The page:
The Frenchman by Jack Beaumont

The Frenchman Cover

Publisher: Allen & Unwin (Trade Paperback – 19 January 2021)

Series: Standalone/Book One

Length: 392 pages

My Rating: 4.5 out of 5 stars

Prepare to dive into the world of international espionage as debuting author Jack Beaumont delivers an impressive and deeply authentic spy thriller with The Frenchman.

In these turbulent times, France faces threats from innumerable international enemies and terrorist attacks, and it falls to the members of the DGSE, also known as The Company, France’s famed foreign intelligence service, to discover dangers in their infancy and eliminate them.  Alec de Payns is one of the top operatives of the top-secret Y Division of the DGSE, who take on the Company’s most dangerous international assignments.  With a speciality in manipulating targets into turning against their country or revealing their secrets, de Payns is the man on the ground in many of these missions, ensuring that terrorists operations and illegal weapons programs pose no threat to his country.

During his latest operation in Palermo, Sicily, de Payns attempts to infiltrate a dangerous terrorist group who have their sights set on attacking France.  However, before their planned contact and surveillance can begin in earnest, de Payns’s cover is blown and he is forced to flee from the scene, leaving behind two dead bodies.  Returning to Paris, de Payns begins to suspect that he was betrayed by a fellow agent, forcing himself to consider that his life and the lives of his young family may be in danger.

With the threat of a potential traitor hanging over him, de Payns is sent on another urgent mission to Pakistan to investigate a secretive biological weapons facility that is rumoured to be producing a weaponised bacteria for an attack on France.  In an attempt to gain information from within the facility, de Payns begins to establish a new identity to get closer to a person connected to the bacteria production.  However, when he is once again compromised, de Payns must find out who has betrayed him and what their sinister plans for Paris are.

The Frenchman is a clever and exciting spy thriller from an intriguing new author that takes a detailed and captivating look at French foreign intelligence.  This amazing new novel was written by Jack Beaumont, a pseudonym of a former French special operator who worked as part of the DGSE secret service.  Having relocated to Australia, Beaumont has utilised his experiences to create an enthralling spy thriller, packed full of impressive detail and with a central character strongly based around the author himself.  This results in an extremely thrilling and compelling novel that I found to be extremely addictive and which was a heck of a lot of fun to read.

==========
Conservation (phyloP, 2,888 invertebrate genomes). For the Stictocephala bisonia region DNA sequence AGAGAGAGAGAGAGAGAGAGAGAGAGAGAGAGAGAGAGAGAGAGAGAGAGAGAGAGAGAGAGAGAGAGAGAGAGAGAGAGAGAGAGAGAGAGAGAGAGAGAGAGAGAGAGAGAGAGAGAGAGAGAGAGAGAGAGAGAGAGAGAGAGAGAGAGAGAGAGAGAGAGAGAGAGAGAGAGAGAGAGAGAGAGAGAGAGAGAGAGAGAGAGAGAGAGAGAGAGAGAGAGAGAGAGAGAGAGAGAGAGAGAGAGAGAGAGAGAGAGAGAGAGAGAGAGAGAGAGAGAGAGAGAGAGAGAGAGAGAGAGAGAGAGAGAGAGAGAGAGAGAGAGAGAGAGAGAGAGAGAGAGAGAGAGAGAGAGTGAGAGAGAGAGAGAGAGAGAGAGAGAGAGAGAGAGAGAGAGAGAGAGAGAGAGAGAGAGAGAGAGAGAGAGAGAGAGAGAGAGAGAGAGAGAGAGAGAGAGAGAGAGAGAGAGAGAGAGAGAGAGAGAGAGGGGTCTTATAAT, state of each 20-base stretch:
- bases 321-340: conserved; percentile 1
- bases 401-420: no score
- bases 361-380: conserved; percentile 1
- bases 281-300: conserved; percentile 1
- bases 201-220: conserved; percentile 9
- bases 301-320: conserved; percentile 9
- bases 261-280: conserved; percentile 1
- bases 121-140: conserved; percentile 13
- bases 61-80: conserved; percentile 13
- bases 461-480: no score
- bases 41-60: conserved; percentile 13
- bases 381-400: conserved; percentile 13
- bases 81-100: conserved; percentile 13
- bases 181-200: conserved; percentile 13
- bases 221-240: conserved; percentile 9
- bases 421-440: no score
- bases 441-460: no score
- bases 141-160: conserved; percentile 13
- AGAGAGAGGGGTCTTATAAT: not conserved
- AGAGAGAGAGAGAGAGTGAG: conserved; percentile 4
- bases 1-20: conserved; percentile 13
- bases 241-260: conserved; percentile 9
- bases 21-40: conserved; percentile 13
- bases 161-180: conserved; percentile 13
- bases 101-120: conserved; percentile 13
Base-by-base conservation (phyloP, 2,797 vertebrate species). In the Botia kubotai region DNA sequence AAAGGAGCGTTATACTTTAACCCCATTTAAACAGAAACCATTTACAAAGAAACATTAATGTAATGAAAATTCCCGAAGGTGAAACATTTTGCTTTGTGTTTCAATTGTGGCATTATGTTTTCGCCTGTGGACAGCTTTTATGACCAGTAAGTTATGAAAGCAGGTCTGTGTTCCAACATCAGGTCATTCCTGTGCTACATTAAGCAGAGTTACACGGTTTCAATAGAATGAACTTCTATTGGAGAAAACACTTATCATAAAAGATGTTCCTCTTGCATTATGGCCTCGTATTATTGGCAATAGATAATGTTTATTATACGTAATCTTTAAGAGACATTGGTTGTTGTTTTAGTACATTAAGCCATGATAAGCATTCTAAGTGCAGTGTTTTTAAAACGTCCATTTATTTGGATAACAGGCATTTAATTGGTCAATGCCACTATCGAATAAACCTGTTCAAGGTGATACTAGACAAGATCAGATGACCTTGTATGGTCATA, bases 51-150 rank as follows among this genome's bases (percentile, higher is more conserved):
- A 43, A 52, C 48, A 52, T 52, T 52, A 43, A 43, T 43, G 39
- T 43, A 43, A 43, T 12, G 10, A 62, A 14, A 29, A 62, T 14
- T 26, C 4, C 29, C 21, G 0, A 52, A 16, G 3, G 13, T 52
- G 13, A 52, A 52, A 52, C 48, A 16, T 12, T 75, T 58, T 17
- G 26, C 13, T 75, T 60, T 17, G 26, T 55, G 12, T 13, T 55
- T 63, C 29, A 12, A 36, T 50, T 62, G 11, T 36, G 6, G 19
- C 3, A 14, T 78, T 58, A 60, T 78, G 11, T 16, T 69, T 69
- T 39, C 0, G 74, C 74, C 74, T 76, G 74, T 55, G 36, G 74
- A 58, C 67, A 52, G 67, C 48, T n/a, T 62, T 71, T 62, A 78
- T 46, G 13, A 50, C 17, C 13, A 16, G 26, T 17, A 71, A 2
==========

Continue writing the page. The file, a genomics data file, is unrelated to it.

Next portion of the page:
This cool novel contains an epic and impressive story that sees the protagonist engage in a series of high-stakes espionage missions across the world.  Told primarily from the point of view of the main character, Alex de Payns, The Frenchman’s narrative starts of as one of standard international espionage, with the complex and damaged protagonist engaging in some standard missions.  However, the narrative quickly takes a turn into more dangerous territory when de Payns’s cover is blown and it is suspected that someone within his organisation set him up.  Now forced to not only investigate a dangerous weapons facility but also determine who betrayed him, The Frenchman quickly becomes an impressive tale of treachery, paranoia and deceit, with de Payns finding his attention drawn in several different directions.  Beaumont has crafted together an excellent and compelling narrative here, which unfolds in a methodical and deliberate pace.  Every story element is intricately connected, and the reader has an excellent time seeing the protagonist engage in his operations while also attending to his personal missions and his fears over the mysterious traitor in the organisation.  The author ensures that the story goes in some intriguing directions, with some captivating and suspenseful high-stakes scenes pulling the protagonist, his family and innumerable French citizens into lethal danger.  Beaumont sticks in some great twists, especially around the DGSE traitor subplot, and I particularly loved the clever, if somewhat dark, ending.  This amazing story blends in well with the author’s intriguing main protagonist and the insanely authentic detail to create an outstanding spy thriller that readers should be able to power through extremely quickly.